Hierarchical shifts in stream hydrology, changes in geology, and drainage boundaries can exist in lotic system as natural barriers to dispersal (Hughes et al. 1995; Fetzner and Crandall 2003; Nguyen et al. 2015). In addition, benthic, headwater-adapted species naturally exhibit hierarchical population structure due to inherent biological factors such as low dispersal potential and habitat specificity (Fluker et al. 2014; Hurry et al. 2015; Schmidt and Schaefer 2018a). Headwater species may stave off local extinction processes through dispersal, but human-mediated habitat fragmentation can disrupt dispersal and further isolate populations, reducing their long-term viability (Ward et. A. 1994; Alp et al. 2012; Paz-Vinas et al. 2015).
For conservation management, it is important to disentangle naturally occurring population structure from structure resulting from recent disturbances (Zellmer and Knowles 2009; Davis et al. 2014; Epps and Keyghobadi 2015). We expected to find signatures of long-standing isolation within C. pristinus attributed to reduced dispersal at three spatial scales: between the major drainage divides separating the Sequatchie River and Caney Fork River, among tributary systems of the Caney Fork River due to shifts in geology and topography associated with the physiographic break of the Western Escarpment of the Cumberland Plateau and among headwater tributaries due to shift in hydrology associated with larger order streams. Although, we identified patterns of historic isolation between the Caney Fork and Sequatchie forms of C. pristinus, the observed structure was not related to any of our hypothesized barriers. Furthermore, we found no evidence for long-standing geographic structure within either of the forms of C. pristinus as indicated by short branch lengths and a common haplotype shared among the majority of sites within each morphological form. This suggests that within each form (or Clade) some level of gene flow was maintained historically among populations.
In contrast, the results from our microsatellite analyses identified contemporary patterns of population structure within the Caney Fork form. Based on our EEMs analysis, some of the observed structure and areas of reduced gene flow were related to the physiographic shift from the Cumberland Plateau to the Western Escarpment and, to a lesser degree, and increase in stream size. This pattern was not reflected in our mitochondrial dataset, so we are unable to determine if the separation of the three upper Caney Fork clusters by the Western Escarpment from downstream clusters is due to long-standing isolation or related to contemporary patterns of human-mediated habitat alteration, or a combination of both. However, population structure observed within tributary systems not separated by these physiographic breaks, such as within clusters in the upper Caney Fork River, and the overall low levels of genetic diversity recovered across population clusters indicate recent declines and increased population isolation, likely associated with human habitat alterations that have negatively impacted the species. Low allelic richness, small Ne, evidence of population bottlenecks, and signatures of inbreeding observed across population clusters and for the Caney Fork form as a whole, are indicative of a declining species at an elevated risk of extinction (Spielman et al. 2004).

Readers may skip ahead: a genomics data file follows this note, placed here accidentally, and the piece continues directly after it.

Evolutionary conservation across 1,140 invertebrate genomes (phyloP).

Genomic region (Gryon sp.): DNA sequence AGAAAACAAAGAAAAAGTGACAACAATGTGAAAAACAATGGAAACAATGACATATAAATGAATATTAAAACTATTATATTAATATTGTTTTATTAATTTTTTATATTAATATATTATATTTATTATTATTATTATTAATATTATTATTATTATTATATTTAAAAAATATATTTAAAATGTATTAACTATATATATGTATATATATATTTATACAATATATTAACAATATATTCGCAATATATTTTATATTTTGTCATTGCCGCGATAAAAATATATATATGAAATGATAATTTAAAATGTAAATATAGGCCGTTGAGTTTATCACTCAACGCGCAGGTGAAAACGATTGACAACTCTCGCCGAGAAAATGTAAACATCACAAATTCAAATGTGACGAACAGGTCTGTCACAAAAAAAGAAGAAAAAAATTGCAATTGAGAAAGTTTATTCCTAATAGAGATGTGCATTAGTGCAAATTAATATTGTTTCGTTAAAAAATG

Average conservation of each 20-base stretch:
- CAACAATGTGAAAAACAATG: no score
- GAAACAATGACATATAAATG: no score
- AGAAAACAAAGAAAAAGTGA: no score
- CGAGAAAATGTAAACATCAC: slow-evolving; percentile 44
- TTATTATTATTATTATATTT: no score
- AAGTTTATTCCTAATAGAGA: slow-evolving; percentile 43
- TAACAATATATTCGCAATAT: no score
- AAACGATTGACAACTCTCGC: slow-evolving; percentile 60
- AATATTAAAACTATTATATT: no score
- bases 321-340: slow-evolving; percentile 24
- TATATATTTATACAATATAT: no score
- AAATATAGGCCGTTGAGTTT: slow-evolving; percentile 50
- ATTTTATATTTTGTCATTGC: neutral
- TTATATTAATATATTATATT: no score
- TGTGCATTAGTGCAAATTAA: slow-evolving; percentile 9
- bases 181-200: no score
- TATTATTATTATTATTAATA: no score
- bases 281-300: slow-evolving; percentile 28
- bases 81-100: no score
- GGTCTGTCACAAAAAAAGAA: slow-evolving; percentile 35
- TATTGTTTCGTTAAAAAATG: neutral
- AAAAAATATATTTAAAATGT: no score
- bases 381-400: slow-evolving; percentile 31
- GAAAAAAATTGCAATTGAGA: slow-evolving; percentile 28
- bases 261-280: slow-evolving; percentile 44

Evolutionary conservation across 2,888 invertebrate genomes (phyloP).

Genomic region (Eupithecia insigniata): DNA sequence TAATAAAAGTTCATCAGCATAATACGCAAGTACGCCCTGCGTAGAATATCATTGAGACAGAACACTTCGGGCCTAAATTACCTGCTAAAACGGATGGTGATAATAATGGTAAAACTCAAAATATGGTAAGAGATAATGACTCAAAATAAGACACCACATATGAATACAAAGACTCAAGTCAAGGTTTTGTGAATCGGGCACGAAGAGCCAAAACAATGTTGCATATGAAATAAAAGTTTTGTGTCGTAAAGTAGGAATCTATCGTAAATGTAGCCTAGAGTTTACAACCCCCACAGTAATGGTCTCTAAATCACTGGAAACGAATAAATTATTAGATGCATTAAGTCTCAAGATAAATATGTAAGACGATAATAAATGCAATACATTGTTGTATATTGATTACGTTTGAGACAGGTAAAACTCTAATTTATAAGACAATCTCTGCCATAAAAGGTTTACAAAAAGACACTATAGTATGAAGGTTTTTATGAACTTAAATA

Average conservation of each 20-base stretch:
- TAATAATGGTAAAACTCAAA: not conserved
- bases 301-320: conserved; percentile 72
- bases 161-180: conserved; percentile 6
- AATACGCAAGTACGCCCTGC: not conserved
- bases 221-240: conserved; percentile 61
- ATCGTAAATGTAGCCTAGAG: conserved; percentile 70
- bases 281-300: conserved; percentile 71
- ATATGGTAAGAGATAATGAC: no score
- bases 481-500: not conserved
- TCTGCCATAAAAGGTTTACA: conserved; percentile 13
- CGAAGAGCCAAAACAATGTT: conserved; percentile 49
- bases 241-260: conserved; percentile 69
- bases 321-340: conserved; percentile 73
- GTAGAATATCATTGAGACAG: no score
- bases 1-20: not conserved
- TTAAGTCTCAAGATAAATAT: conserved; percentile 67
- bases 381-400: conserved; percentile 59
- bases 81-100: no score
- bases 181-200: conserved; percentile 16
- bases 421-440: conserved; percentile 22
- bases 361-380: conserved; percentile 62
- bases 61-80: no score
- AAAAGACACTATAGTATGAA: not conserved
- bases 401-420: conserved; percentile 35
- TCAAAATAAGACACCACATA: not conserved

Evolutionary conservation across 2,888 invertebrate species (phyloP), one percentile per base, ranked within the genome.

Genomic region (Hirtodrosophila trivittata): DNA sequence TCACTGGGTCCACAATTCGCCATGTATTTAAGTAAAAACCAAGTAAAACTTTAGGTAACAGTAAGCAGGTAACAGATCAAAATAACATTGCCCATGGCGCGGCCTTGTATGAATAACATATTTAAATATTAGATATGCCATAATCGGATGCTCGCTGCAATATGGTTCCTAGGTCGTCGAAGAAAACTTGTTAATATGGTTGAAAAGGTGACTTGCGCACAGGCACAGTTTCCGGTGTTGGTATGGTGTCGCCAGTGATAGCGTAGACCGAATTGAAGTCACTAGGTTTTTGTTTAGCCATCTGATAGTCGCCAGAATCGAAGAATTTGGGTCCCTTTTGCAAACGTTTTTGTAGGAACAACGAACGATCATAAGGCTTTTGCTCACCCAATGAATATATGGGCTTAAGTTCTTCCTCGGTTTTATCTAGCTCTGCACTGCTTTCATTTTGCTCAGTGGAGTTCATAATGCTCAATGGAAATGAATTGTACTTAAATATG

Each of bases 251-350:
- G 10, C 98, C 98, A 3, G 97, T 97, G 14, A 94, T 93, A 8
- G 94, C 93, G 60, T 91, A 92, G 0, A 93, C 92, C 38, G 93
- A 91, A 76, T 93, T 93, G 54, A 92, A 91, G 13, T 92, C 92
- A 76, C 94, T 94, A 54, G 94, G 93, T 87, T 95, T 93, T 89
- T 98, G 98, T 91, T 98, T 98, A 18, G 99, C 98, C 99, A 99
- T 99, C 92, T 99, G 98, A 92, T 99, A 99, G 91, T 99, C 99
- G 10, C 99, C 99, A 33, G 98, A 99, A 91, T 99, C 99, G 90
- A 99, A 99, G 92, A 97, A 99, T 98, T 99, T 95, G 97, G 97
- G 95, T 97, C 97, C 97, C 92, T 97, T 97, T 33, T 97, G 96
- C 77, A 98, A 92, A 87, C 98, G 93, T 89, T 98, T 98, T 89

Phylogeography of Cambarus pristinus
Previous studies have shown that natural barriers to dispersal exist in lotic systems (i.e., hierarchical shifts in stream hydrology, changes in geology, and drainage boundaries) and that these barriers contribute to long-standing isolation in headwater-adapted aquatic organisms (Hughes et al. 1995; Fetzner Jr. and Crandall 2003; Nguyen et al. 2004; Hollingsworth Jr. and Near 2009; Kanno et al. 2011; Lamphere and Blum 2011; Hurry et al. 2015). However, the degree of population structure in headwater-adapted species varies with some like Etheostoma basilare, Corrugated Darter, and Creaserinus burrisi, Burrowing Bog Crayfish, exhibiting strong patterns of population structure attributed to historic vicariance (Hollingsworth Jr. and Near 2009; Clay et al. 2020), while other like Euastacus bispinosus, Glenelg Spiny Crayfish, and Etheostoma sagitta spilotum, Kentucky Arrow Darter maintained connectivity across river systems and physiographic shifts within their range (Miller et al. 2014; Blanton et al. 2019). The latter suggests that some headwater-adapted species may be less constrained by inherent dispersal potential or factors such as tributary density, stream size, drainage shape, or distance (Turner and Trexler 1998; Schmidt and Schaefer 2018b).